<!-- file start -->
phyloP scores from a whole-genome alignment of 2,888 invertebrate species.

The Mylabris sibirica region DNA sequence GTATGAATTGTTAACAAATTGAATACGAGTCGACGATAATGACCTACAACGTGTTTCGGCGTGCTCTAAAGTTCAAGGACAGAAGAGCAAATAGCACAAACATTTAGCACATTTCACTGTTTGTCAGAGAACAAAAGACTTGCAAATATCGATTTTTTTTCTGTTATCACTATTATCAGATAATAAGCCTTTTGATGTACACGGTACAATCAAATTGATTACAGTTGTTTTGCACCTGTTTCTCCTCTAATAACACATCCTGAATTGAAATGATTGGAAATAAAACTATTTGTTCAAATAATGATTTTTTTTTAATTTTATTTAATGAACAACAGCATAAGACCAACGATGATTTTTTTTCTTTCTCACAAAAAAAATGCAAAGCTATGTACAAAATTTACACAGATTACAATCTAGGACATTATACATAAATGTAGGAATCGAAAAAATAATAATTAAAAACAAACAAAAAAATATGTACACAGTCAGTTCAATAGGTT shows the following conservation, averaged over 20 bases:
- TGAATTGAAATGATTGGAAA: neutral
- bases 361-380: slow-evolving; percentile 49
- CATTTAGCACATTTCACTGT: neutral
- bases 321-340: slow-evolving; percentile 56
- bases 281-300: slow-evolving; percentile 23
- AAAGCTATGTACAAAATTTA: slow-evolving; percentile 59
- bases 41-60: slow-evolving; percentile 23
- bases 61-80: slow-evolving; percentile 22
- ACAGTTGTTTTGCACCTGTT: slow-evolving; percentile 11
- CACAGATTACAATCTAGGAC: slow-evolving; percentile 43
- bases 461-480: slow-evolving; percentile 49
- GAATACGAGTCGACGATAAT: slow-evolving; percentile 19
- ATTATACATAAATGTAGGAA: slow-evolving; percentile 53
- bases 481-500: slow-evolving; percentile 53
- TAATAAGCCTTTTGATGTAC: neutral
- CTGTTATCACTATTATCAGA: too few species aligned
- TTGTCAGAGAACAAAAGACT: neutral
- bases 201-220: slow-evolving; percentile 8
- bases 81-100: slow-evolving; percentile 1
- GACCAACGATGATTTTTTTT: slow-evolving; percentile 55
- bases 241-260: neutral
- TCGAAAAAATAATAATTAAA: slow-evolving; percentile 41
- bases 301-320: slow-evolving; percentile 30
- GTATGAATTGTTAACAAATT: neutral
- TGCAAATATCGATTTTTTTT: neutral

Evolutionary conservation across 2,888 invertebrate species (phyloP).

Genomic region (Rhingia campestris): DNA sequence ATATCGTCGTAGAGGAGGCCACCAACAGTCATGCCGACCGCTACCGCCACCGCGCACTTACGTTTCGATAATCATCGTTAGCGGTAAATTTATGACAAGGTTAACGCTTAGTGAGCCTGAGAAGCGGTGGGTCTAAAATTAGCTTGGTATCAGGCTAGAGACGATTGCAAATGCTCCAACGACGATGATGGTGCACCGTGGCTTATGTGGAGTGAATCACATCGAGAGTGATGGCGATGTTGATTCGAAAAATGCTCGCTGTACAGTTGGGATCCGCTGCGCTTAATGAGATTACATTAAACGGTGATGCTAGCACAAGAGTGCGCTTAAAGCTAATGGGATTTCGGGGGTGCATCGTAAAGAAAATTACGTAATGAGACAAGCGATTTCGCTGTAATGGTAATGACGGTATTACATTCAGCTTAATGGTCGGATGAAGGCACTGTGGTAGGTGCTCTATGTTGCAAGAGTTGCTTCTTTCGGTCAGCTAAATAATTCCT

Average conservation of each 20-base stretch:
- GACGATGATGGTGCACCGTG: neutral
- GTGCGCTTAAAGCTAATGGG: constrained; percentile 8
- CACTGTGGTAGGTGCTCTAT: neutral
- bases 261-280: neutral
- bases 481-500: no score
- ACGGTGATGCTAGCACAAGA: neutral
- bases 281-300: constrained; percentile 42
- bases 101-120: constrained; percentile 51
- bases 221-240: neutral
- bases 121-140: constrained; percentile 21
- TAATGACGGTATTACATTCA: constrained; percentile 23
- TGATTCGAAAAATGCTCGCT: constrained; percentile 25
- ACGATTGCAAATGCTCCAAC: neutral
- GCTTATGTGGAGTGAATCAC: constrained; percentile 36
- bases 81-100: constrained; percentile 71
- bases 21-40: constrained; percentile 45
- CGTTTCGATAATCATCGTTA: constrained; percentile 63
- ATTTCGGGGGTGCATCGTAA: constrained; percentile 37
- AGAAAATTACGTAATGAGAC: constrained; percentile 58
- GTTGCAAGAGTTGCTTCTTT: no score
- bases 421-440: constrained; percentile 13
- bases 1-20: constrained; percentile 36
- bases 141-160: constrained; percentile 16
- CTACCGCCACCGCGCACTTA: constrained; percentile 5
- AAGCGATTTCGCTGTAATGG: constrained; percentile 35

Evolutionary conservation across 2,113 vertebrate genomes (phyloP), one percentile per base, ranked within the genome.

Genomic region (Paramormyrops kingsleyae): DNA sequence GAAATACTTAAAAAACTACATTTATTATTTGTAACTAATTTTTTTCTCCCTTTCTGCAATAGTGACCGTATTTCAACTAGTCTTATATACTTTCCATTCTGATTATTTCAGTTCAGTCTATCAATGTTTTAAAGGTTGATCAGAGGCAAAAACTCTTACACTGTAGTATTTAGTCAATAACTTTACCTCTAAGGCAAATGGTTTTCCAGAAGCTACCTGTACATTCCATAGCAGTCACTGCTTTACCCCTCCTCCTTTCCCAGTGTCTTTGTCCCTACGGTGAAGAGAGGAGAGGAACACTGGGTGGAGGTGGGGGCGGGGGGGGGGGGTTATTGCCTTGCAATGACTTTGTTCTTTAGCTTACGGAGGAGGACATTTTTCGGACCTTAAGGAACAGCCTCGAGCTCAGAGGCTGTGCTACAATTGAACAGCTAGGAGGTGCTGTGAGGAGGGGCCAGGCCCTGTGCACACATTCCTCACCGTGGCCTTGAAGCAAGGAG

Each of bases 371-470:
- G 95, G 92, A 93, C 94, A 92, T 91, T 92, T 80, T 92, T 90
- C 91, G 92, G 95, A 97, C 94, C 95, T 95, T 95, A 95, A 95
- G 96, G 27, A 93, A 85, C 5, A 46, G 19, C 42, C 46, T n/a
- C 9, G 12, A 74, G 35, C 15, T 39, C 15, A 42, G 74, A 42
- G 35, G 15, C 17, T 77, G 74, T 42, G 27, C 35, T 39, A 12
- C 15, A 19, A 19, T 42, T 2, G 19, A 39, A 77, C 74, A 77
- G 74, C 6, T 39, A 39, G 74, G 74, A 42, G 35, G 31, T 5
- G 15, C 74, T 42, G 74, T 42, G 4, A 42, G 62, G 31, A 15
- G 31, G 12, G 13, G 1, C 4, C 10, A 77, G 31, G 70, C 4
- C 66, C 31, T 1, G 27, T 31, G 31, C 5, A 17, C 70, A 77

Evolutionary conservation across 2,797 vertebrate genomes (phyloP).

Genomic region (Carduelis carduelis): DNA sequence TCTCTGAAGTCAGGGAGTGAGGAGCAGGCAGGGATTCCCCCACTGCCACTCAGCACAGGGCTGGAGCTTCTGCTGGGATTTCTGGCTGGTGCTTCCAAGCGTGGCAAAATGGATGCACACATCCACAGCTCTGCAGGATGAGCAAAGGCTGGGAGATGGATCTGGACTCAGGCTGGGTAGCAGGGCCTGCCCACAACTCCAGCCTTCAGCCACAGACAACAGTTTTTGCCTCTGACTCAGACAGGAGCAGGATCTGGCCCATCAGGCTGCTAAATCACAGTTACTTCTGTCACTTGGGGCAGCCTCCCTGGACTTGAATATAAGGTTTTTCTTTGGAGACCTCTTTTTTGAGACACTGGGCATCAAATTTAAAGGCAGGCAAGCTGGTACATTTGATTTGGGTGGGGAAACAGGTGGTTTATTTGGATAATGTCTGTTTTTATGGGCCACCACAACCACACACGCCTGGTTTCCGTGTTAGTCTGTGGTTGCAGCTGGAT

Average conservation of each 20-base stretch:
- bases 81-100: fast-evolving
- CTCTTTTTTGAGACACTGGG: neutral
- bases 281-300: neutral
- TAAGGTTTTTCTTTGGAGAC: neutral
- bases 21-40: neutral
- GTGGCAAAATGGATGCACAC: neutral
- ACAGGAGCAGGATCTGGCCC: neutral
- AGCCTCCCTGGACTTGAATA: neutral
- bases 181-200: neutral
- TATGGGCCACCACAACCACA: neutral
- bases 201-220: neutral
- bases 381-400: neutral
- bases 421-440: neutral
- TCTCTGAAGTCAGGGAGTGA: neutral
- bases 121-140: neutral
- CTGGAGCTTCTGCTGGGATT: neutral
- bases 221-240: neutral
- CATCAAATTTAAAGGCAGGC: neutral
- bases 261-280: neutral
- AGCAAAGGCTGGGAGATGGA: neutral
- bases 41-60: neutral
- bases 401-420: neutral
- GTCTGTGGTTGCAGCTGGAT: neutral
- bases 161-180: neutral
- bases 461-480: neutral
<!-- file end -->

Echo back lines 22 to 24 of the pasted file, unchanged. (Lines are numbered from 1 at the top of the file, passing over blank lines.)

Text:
- GACCAACGATGATTTTTTTT: slow-evolving; percentile 55
- bases 241-260: neutral
- TCGAAAAAATAATAATTAAA: slow-evolving; percentile 41